I remember hearing about Ilhan back when she won her race in November 2016 because it was all over social media. And since Trump was elected, I’ve personally become much more politically active and engaged. We talked a little about how the democratic party and politics seems to be changing so quickly. “Certainly, I didn’t know the exact outcome of the race,” Shapiro states. “But who knew we would be where we are today in such a rapid period of time?”

Ilhan’s story really seems to resonate right now since some progressives are winning their primaries and getting elected. “Ilhan certainly has a degree of notoriety,” Shapiro continues, “and there are certain people who know who she is outside of this area. That’s gonna increase exponentially and for people to be able to see how she got there,” excites her.

One thing I really appreciated being exposed to in this documentary is Ilhan’s home life and her life in Minneapolis. When I asked Shapiro how important it was to represent that in the film, she tells me just how important it was to see Ilhan in her element and talking about “all the various identities that she wears, if you will, or that she occupies.”

Not only is it important that she’s Somali-American and running for office, but “it was very important because bringing that part of her personhood to office has everything to do with the diversity that is needed,” Shapiro continues. It’s an important part of Ilhan, but not the only part and “a part that has not been represented in elected office very much in this country. That’s also why that was such an important theme and element to” the film. Shapiro further explains, “And it’s why there’s this larger theme that goes beyond Ilhan. It’s about why we need diversity of all kinds in the people who are representing us.”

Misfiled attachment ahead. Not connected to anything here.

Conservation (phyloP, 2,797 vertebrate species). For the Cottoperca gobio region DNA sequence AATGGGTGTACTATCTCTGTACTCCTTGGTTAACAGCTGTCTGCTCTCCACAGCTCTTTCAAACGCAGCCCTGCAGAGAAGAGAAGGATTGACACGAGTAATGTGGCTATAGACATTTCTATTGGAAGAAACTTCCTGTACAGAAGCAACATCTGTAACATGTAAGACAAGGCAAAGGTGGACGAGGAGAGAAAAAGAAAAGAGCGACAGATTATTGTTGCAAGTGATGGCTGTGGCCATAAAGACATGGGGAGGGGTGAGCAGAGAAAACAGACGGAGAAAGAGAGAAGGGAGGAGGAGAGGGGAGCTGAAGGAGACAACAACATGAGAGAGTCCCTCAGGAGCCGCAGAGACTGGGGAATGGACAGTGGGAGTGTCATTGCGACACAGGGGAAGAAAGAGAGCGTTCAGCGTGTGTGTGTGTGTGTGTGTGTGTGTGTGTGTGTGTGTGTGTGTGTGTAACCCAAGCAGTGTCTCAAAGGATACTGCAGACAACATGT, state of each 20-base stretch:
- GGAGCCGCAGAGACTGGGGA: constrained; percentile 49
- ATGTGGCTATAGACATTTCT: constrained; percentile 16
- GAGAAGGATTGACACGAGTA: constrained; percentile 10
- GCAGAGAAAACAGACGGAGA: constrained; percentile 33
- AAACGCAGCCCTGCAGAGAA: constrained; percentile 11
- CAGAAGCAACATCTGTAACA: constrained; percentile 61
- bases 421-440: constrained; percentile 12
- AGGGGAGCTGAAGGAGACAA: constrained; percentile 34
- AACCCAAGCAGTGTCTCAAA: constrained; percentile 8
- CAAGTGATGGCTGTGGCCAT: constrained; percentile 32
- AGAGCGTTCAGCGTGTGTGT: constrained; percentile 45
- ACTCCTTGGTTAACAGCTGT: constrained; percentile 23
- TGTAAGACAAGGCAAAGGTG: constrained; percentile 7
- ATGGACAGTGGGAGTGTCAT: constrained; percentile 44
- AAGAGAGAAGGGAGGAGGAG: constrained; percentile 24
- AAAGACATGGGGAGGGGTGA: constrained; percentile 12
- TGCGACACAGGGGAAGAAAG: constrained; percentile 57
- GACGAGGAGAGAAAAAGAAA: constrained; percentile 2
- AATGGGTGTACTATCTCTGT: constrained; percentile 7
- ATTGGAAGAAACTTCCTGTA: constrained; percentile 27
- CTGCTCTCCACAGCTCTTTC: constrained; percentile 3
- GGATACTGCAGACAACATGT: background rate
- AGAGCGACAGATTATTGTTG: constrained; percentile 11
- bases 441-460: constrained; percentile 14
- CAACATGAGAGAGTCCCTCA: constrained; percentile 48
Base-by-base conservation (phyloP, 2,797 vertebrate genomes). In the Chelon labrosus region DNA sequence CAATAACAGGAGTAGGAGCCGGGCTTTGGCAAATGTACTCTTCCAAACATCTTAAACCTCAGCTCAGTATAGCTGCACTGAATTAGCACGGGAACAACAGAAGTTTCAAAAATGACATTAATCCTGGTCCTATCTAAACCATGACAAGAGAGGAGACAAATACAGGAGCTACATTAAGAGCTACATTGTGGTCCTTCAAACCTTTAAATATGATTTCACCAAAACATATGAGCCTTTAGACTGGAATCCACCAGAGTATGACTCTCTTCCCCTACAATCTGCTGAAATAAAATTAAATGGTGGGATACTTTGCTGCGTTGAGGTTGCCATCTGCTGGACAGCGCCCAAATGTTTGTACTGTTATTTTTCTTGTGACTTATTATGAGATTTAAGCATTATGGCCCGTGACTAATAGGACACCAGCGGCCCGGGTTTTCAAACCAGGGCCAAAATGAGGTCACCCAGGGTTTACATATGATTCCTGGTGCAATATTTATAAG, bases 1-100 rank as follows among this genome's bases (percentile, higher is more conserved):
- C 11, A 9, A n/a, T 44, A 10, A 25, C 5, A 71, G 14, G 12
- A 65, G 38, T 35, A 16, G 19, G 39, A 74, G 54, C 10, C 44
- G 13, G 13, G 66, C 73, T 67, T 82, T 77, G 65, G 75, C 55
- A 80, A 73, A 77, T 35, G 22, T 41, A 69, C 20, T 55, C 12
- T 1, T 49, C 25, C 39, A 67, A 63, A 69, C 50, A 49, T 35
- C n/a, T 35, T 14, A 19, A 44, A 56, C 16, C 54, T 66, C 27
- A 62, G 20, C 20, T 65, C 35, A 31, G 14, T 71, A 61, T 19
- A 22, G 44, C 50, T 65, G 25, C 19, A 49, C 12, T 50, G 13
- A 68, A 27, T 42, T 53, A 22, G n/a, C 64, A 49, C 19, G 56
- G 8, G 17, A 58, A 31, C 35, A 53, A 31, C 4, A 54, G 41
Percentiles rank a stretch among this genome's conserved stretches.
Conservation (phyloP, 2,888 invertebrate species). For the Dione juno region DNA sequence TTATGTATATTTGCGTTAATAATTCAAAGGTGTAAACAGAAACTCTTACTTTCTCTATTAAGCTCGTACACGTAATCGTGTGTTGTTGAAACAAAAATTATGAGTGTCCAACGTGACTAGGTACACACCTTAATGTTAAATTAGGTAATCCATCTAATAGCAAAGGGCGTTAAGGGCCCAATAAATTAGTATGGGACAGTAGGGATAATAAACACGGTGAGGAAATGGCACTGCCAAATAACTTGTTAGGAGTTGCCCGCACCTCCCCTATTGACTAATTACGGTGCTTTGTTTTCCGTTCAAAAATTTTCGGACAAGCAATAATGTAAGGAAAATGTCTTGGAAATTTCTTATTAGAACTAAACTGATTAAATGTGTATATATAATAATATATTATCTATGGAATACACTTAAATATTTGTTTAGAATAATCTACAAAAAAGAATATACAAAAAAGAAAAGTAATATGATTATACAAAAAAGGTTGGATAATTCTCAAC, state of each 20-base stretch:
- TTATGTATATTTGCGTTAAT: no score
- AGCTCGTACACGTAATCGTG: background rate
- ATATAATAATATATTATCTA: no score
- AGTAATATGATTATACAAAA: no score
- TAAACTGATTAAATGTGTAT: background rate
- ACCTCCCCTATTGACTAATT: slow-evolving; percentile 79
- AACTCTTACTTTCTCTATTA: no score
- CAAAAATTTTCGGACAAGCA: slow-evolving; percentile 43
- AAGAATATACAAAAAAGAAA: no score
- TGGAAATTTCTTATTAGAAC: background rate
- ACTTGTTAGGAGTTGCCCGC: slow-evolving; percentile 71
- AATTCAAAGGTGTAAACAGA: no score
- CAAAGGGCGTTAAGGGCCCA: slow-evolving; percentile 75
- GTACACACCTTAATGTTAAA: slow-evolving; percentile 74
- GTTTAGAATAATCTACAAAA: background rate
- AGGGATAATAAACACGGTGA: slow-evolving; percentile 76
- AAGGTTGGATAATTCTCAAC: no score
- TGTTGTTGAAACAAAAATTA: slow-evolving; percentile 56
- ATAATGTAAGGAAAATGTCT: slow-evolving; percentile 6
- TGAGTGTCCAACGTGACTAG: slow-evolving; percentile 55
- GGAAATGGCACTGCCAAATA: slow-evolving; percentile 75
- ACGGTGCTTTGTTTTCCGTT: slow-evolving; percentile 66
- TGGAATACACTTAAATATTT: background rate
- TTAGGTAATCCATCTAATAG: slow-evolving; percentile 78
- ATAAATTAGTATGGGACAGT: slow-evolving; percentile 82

Not only do we get to spend time with the people working on Ilhan’s campaign, but we get great access to the incumbent Phyllis Kahn and the other challenger Mohamud Noor. Shapiro acknowledges that she “didn’t have the capacity to be sending out teams covering everybody equally nor was that my intention,” since she had such a bare-bones team. Ultimately, Shapiro states “it was important to me to come full circle at the end and touch base with both of those people. This is the game of politics.” Shaprio continues, “these battles are hard-fought. Many people who run for office continue to stay in politics and I would say all 3 of those people are true public servants.”

Late in the film, horrible accusations about Ilhan come out in the press. It’s a tense and dramatic and interesting moment in the film. Shapiro explains, “it’s the one time where we break the fourth wall. There was a lot of serious contemplation about how to handle it and about how to handle the storytelling.” But ultimately, Shapiro felt it was extremely important to “show the fullness of what happened,” and to be fair. She’s “not the nightly news, but I still think it would’ve been a huge oversight to not include that.”